In 2010, Sgt Gary Jamieson stepped on an IED in Afghanistan and lost his legs and an arm. He reveals what, and who, helped him to make a remarkable recovery
Could cannabis oil reverse the effects of cancer?

Could cannabis oil reverse effects of cancer?

As a film following six patients receiving the controversial treatment is released, Kate Hilpern uncovers a very slippery issue
The Interview movie review: You can't see Seth Rogen and James Franco's Kim Jong Un assassination film, but you can read about it here

The Interview movie review

You can't see Seth Rogen and James Franco's Kim Jong Un assassination film, but you can read about it here
Serial mania has propelled podcasts into the cultural mainstream

How podcasts became mainstream

People have consumed gripping armchair investigation Serial with a relish typically reserved for box-set binges
Jesus Christ has become an unlikely pin-up for hipster marketing companies

Jesus Christ has become an unlikely pin-up

Kevin Lee Light, aka "Jesus", is the newest client of creative agency Mother while rival agency Anomaly has launched Sexy Jesus, depicting the Messiah in a series of Athena-style poses
Rosetta space mission voted most important scientific breakthrough of 2014

A memorable year for science – if not for mice

The most important scientific breakthroughs of 2014
Christmas cocktails to make you merry: From eggnog to Brown Betty and Rum Bumpo

Christmas cocktails to make you merry

Mulled wine is an essential seasonal treat. But now drinkers are rediscovering other traditional festive tipples. Angela Clutton raises a glass to Christmas cocktails
5 best activity trackers

Fitness technology: 5 best activity trackers

Up the ante in your regimen and change the habits of a lifetime with this wearable tech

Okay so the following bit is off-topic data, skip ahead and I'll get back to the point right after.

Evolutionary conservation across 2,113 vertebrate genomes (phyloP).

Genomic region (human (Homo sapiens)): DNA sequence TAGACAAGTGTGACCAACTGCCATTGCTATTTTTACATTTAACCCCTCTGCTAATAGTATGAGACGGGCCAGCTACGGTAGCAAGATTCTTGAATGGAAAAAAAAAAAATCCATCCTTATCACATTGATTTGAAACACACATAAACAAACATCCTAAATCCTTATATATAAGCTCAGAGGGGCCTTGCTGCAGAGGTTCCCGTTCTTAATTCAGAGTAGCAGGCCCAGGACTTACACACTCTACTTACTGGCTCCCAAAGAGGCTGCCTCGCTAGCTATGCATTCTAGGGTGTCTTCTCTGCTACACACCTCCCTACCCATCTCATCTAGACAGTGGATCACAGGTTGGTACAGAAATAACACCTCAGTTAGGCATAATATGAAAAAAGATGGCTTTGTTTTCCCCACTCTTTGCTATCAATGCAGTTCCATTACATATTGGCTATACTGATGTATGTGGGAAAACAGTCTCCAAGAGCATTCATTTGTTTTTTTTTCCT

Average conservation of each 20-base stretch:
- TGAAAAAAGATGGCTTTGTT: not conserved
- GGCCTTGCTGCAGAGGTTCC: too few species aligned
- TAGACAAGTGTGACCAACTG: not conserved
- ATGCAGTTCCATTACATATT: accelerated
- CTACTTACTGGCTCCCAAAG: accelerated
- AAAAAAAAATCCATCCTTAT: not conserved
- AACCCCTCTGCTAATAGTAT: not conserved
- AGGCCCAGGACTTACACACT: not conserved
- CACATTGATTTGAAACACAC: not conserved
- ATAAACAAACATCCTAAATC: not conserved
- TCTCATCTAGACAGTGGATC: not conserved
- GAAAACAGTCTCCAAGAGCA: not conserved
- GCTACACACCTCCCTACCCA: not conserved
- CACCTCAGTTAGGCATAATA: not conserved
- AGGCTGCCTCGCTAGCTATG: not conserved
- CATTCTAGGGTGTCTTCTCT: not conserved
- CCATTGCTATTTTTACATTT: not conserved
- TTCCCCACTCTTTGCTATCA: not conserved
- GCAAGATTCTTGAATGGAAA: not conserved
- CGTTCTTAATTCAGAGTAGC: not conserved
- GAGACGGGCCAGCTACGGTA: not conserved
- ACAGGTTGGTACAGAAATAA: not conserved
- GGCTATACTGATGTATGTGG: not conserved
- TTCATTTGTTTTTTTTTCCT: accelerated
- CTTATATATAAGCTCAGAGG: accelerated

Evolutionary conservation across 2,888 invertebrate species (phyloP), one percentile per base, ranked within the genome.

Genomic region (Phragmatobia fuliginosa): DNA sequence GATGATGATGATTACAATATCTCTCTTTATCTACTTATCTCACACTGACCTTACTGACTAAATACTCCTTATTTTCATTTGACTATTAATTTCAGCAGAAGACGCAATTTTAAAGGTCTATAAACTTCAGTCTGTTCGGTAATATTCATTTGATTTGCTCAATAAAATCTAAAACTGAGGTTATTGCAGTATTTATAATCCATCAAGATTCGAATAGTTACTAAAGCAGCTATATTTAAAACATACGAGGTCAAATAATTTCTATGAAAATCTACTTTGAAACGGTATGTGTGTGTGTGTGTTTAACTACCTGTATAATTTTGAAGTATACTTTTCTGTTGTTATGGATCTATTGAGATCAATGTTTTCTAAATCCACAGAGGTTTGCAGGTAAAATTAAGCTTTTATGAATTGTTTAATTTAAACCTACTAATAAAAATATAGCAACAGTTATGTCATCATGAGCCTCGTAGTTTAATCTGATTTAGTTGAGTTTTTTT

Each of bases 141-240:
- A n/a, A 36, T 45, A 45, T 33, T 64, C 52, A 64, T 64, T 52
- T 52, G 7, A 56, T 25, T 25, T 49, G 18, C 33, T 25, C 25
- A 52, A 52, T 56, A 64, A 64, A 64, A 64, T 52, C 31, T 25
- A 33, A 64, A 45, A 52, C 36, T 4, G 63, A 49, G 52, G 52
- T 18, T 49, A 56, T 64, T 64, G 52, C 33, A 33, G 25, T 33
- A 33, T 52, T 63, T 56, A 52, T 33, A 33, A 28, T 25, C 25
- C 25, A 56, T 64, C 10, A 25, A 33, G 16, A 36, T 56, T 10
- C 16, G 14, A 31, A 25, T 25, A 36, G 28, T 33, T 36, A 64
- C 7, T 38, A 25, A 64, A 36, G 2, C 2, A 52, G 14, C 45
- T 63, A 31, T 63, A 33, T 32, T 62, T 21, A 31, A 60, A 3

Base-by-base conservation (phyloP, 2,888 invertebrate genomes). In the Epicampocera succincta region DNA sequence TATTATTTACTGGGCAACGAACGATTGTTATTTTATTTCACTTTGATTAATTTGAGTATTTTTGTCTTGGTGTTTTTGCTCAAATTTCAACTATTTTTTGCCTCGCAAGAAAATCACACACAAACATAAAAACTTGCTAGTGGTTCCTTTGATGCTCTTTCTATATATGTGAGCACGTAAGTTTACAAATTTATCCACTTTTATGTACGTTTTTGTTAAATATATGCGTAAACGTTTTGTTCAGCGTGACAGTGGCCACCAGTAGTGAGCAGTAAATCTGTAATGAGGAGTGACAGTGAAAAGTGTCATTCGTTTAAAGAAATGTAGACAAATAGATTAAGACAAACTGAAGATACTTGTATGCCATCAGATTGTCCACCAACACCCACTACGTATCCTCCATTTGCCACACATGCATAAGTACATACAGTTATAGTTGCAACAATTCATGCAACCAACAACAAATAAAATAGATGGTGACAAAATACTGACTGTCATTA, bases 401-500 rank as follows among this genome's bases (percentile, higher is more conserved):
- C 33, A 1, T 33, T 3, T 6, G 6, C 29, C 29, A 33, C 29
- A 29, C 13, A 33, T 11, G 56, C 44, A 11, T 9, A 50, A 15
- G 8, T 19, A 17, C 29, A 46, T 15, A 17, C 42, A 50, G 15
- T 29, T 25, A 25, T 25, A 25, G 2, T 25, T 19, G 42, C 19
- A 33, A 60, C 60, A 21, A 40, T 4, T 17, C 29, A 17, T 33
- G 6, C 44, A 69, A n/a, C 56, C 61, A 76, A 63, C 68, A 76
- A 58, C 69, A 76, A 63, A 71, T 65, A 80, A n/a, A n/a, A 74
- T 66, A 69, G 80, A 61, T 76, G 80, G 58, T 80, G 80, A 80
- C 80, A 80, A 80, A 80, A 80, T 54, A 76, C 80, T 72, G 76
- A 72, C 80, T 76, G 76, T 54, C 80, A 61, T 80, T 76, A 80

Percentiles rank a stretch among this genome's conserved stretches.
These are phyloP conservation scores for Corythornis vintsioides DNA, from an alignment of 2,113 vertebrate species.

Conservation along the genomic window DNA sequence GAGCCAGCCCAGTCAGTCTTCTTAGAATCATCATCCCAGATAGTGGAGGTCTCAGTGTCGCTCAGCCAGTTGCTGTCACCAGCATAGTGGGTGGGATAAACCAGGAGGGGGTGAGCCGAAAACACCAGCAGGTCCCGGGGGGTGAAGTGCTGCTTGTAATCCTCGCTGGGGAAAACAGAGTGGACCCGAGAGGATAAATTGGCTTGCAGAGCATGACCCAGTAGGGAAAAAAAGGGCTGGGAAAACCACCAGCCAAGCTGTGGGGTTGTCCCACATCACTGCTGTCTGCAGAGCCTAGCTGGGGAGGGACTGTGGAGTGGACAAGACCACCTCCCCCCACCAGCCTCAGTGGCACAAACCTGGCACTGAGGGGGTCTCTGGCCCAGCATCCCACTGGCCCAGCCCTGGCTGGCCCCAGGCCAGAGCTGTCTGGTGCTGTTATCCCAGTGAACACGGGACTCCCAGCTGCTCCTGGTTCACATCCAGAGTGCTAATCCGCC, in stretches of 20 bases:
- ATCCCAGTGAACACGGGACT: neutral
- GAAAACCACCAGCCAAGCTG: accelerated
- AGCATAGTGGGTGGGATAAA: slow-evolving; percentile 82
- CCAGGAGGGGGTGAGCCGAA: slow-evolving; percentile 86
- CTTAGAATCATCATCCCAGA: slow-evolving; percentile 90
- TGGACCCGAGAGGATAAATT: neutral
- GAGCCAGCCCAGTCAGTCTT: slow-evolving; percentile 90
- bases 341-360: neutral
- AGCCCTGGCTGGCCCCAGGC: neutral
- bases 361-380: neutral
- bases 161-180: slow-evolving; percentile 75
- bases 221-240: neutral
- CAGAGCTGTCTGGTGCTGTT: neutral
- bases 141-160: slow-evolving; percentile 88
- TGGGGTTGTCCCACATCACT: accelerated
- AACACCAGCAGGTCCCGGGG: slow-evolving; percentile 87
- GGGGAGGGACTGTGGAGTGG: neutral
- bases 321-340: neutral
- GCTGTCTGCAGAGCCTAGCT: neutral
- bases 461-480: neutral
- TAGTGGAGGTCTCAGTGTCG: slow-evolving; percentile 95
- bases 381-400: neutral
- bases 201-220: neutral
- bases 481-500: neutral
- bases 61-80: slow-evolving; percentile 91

Paul Scholes column: It's a little-known fact, but I have played one of the seven dwarves

Paul Scholes column

It's a little-known fact, but I have played one of the seven dwarves
Fifa's travelling circus once again steals limelight from real stars

Fifa's travelling circus once again steals limelight from real stars

Club World Cup kicked into the long grass by the continued farce surrounding Blatter, Garcia, Russia and Qatar
Frank Warren column: 2014 – boxing is back and winning new fans

Frank Warren: Boxing is back and winning new fans

2014 proves it's now one of sport's biggest hitters again
Jeb Bush vs Hillary Clinton: The power dynamics of the two first families

Jeb Bush vs Hillary Clinton

Karen Tumulty explores the power dynamics of the two first families
Stockholm is rivalling Silicon Valley with a hotbed of technology start-ups

Stockholm is rivalling Silicon Valley

The Swedish capital is home to two of the most popular video games in the world, as well as thousands of technology start-ups worth hundreds of millions of pounds – and it's all happened since 2009
Did Japanese workers really get their symbols mixed up and display Santa on a crucifix?

Crucified Santa: Urban myth refuses to die

The story goes that Japanese store workers created a life-size effigy of a smiling "Father Kurisumasu" attached to a facsimile of Our Lord's final instrument of torture
Jennifer Saunders and Kate Moss join David Walliams on set for TV adaptation of The Boy in the Dress

The Boy in the Dress: On set with the stars

Walliams' story about a boy who goes to school in a dress will be shown this Christmas